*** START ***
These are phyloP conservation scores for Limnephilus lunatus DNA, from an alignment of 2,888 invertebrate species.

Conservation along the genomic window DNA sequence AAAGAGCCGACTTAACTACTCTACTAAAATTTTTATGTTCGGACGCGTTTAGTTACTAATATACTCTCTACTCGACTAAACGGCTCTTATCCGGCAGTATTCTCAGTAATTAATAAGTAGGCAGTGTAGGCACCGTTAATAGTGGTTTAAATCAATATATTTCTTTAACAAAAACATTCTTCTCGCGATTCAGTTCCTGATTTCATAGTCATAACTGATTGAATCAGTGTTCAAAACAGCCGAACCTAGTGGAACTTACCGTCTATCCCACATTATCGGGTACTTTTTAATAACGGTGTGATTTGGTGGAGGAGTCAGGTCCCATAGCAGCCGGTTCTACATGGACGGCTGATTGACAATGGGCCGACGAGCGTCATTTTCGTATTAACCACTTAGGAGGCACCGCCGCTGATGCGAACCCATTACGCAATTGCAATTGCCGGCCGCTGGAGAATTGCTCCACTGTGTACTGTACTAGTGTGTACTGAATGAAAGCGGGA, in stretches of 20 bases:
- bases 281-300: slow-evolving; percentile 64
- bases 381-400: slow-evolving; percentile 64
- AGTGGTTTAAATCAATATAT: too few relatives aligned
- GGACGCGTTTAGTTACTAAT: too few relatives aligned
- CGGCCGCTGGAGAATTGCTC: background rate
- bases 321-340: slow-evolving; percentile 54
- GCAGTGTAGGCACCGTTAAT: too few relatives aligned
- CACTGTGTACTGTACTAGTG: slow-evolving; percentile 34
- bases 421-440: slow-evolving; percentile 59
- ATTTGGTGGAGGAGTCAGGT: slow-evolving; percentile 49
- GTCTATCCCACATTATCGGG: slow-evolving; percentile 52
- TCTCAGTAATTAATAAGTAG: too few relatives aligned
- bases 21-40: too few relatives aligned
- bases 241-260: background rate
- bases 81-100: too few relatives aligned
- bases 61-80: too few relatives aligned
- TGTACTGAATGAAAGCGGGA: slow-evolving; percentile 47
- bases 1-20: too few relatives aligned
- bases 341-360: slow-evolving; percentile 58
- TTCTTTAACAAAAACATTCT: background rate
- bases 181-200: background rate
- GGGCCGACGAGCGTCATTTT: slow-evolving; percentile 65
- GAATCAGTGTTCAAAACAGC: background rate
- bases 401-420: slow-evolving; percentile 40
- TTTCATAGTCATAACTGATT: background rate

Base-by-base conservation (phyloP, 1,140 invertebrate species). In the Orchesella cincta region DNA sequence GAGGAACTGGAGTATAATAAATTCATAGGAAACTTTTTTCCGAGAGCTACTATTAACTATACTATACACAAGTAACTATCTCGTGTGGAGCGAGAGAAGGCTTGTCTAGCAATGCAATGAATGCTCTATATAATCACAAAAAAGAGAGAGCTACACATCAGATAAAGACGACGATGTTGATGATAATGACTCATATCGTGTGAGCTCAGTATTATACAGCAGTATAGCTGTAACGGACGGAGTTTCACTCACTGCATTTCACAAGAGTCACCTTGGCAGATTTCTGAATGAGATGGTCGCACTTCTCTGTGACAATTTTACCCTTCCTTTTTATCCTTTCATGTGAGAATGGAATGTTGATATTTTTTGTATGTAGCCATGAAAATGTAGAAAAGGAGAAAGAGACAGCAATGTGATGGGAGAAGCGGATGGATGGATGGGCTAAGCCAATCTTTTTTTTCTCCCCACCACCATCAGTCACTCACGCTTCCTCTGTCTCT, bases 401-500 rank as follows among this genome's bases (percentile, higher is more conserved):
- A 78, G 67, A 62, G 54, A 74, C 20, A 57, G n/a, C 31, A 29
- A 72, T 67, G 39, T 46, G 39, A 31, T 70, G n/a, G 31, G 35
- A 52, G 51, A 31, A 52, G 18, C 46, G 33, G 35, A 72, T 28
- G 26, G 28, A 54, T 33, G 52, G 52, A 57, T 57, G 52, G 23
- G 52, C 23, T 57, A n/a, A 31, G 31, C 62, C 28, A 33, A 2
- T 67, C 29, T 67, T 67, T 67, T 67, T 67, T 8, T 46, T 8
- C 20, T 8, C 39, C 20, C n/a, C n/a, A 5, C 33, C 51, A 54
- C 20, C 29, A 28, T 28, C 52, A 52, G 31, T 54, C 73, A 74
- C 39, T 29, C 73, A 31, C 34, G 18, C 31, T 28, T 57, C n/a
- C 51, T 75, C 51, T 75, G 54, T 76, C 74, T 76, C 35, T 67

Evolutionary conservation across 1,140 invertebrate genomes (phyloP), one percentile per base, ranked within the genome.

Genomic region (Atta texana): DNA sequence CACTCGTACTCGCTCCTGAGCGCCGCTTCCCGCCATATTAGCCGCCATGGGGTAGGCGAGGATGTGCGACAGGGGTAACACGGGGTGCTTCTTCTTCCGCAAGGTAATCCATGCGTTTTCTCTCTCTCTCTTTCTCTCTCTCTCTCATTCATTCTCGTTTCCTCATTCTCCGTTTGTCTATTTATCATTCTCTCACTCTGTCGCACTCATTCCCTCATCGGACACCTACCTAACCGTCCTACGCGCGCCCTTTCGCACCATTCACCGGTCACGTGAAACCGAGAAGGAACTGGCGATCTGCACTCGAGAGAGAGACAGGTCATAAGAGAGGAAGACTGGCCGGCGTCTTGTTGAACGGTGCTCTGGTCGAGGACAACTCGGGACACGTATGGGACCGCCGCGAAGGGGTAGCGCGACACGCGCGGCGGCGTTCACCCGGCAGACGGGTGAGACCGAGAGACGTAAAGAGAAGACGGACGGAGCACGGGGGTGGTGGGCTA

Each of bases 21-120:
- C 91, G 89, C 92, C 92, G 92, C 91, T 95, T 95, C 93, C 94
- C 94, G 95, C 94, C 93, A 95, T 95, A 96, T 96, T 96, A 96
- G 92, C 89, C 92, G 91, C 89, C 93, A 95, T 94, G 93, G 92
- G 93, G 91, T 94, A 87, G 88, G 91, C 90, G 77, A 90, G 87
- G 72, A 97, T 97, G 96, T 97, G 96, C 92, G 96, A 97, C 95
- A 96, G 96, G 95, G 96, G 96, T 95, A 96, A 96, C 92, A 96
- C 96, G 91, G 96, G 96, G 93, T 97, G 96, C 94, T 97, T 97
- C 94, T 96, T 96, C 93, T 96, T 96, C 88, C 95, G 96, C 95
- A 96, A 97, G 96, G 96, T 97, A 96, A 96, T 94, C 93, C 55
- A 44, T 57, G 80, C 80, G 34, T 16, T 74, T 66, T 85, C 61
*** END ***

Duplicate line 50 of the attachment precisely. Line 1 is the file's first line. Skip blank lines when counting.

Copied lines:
- A 96, A 97, G 96, G 96, T 97, A 96, A 96, T 94, C 93, C 55